The ripple effects from a single tweet Tuesday night during President Donald J. Trump's speech before Congress have turned at least one financial adviser's life upside down, while also sending an unsuspecting financial advisory firm into emergency PR-mode.
The tweet from Dan Grilo, a principal at Liberty Advisor Group in Chicago, insulted Carryn Owens, the wife of Navy SEAL William Owens who died during a military operation in Yemen on Jan. 28.
As President Trump was honoring Mr. Owens and recognizing his wife in the audience, Mr. Grilo tweeted the following: "Sorry, Owens' wife, you're not helping yourself or your husband's memory by standing there and clapping like an idiot. Trump just used you."
As will often happen in the wide-open world of social media, that 23-word tweet went viral and marked the start of a downward spiral for Mr. Grilo. It also introduced yet another example of how not to use social media.
Mr. Grilo, who could not be reached for comment for this story, is "no longer affiliated with Liberty," according to an apology statement posted on the advisory firm's website Wednesday morning.
While Mr. Grilo apparently tried to delete the tweet following the initial reaction on Twitter, the damage had already been done, as tweets piled up posting images of Mr. Grilo as well as the contact details for Liberty.
The advisory firm did not respond to repeated requests for comment.
While the advisory firm might be hunkering down until the dust settles, the initial response of posting a statement and firing the offender gets high marks from public relations veteran Jennifer Connelly, chief executive of JConnelly.
"They absolutely did the right thing by putting a stake in the ground," she said. "They chose to disassociate themselves from someone who doesn't represent their values or what they stand for. Liberty knew they could not hide from this and there were big risks on the table."
In terms of social media, the key is to have policies in place, but to also use common sense, according to Kristen Luke, co-founder and marketing consultant at Kaleido Inc.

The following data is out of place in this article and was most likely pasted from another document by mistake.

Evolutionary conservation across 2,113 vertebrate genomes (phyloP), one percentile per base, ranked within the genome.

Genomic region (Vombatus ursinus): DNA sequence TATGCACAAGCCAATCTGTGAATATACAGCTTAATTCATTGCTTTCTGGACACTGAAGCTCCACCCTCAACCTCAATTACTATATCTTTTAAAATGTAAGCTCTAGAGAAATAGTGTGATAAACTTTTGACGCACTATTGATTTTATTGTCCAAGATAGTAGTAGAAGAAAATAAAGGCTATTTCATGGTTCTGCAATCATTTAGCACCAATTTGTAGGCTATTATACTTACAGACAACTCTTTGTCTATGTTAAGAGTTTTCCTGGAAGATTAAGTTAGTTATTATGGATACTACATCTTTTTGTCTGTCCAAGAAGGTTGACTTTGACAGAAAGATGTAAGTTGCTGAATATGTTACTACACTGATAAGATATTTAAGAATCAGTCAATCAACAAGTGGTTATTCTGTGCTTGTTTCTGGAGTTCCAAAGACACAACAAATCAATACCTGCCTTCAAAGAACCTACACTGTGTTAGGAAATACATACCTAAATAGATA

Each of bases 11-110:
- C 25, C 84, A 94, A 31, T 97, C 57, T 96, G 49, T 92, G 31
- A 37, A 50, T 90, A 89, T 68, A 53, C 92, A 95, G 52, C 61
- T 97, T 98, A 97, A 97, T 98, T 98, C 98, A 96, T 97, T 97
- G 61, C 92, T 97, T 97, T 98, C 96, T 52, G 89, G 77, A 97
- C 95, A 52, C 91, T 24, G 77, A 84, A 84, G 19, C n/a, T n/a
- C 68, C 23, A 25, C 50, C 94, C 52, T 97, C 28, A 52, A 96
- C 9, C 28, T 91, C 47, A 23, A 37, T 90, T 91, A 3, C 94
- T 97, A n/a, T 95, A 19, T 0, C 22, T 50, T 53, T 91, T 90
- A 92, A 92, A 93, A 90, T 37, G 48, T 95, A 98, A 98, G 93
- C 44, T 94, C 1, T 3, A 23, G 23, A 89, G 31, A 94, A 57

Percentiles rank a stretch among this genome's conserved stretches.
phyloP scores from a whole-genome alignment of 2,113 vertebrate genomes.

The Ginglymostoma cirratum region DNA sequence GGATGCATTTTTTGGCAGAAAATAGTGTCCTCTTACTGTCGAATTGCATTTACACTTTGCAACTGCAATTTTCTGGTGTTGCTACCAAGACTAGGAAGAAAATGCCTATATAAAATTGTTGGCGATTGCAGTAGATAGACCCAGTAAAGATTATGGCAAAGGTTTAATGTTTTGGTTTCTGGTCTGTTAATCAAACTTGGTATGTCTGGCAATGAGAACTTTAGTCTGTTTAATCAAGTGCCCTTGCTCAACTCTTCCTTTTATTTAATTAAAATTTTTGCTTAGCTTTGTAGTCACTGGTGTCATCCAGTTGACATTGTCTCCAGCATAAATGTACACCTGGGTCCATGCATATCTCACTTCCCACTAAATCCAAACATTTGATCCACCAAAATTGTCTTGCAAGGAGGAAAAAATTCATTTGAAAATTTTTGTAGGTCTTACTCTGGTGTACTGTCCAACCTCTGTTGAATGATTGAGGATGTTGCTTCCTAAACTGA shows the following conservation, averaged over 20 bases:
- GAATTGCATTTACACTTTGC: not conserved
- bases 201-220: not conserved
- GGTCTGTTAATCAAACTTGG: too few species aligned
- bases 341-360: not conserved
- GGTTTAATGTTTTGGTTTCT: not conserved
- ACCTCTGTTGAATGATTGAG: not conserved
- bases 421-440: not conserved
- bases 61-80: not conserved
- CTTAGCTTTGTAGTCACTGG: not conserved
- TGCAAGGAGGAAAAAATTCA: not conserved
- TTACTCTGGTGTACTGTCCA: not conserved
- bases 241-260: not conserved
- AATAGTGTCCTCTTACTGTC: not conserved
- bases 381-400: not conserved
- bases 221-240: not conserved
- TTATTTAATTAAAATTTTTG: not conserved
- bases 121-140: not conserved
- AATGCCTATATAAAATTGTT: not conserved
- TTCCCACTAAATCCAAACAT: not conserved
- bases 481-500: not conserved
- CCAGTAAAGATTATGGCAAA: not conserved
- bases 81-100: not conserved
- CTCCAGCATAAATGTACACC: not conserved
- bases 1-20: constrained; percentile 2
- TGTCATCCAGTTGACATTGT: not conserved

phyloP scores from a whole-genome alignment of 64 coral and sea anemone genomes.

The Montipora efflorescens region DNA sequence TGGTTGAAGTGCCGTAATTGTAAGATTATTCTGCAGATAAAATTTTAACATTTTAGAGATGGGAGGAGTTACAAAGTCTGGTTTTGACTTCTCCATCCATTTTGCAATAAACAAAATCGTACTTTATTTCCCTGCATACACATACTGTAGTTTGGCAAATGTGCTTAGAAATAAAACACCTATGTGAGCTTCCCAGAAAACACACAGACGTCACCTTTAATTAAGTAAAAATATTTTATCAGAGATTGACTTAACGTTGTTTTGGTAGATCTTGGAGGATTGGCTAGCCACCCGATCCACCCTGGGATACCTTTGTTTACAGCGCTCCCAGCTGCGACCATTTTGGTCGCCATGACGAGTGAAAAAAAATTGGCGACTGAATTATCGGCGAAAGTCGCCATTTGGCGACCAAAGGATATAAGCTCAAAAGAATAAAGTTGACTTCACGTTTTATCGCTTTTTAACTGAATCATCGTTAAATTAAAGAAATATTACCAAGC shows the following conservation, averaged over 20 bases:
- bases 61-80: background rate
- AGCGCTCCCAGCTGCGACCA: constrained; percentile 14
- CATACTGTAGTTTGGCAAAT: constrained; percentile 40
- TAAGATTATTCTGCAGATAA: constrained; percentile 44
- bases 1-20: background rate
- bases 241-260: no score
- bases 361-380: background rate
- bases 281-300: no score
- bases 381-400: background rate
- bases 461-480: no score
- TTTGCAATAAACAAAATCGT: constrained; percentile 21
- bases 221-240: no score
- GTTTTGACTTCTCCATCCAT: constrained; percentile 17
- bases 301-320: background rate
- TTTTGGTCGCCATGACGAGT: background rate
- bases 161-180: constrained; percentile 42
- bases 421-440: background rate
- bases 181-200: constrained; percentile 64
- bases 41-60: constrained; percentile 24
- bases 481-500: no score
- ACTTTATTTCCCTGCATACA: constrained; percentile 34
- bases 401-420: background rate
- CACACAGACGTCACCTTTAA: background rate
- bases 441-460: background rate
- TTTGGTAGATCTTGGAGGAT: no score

"Unlike Facebook, where you can lock down your privacy a little bit, Twitter is so public that everybody in the universe can see what you're posting," she said. "What you post on social media represents you and your company, and people need to learn to practice restraint because once it's out there and goes viral, there's nothing you can do about it."
Mr. Grilo is likely learning that lesson the hard way. He has closed his Twitter account, @grilodan, where he identified himself as a former volunteer for Barack Obama and Hillary Clinton.
On Mr. Grilo's LinkedIn profile, where it states he joined Liberty in August 2015, he is described as an "accomplished client engagement executive with Fortune 500 management consulting experience." The account was terminated on Wednesday.
Carolyn McClanahan, founder and director of financial planning at Life Planning Partners, is an active Twitter user who does not shy away from political debate. But, she said Mr. Grilo's comments crossed the line.
"I'm all about being authentic on Twitter, but for that comment I probably would have fired him, too; I would have even fired myself," she said. "Being mean and hateful, especially to somebody who has lost of loved one, that's a sign of bad judgment."
Regarding the temptation to vent and express personal views that might be considered controversial, Ms. Luke recommends opening a personal Twitter account that doesn't include your real name, and can't be linked to your employer.
"For anything you don't want the whole world to know is coming from you, you should probably post through an anonymous account," she said. "Or, if you have nothing nice to say, don't say anything at all."